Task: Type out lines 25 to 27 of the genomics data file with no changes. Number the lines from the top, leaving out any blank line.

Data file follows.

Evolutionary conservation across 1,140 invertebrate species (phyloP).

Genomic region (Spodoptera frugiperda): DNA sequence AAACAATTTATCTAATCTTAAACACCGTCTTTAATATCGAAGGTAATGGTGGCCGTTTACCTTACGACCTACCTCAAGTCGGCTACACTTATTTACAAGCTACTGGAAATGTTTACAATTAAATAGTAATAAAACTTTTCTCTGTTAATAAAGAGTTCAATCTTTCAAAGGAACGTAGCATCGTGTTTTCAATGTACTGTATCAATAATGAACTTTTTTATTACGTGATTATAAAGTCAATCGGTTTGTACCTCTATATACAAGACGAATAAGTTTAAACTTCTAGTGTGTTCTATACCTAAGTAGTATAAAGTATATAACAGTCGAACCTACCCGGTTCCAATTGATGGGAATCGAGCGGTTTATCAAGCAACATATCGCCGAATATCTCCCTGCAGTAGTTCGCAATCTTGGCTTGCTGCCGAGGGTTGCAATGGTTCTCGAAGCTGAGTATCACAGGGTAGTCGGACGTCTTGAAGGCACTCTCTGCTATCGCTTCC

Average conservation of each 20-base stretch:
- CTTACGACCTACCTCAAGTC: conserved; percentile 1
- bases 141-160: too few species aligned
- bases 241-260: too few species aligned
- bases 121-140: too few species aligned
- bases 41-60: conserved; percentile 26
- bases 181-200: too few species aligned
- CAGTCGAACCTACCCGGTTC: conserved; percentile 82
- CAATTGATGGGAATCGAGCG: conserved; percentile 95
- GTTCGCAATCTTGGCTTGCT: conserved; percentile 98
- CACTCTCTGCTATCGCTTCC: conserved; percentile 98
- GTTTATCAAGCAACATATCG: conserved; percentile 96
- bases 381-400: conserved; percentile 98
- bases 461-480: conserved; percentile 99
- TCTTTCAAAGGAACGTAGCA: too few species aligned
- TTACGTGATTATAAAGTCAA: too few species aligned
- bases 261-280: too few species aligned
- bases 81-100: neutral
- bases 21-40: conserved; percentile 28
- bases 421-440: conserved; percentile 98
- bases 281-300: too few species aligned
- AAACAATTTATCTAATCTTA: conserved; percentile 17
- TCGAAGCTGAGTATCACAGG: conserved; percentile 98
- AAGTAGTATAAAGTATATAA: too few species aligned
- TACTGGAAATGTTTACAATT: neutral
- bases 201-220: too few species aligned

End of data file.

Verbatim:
- TCGAAGCTGAGTATCACAGG: conserved; percentile 98
- AAGTAGTATAAAGTATATAA: too few species aligned
- TACTGGAAATGTTTACAATT: neutral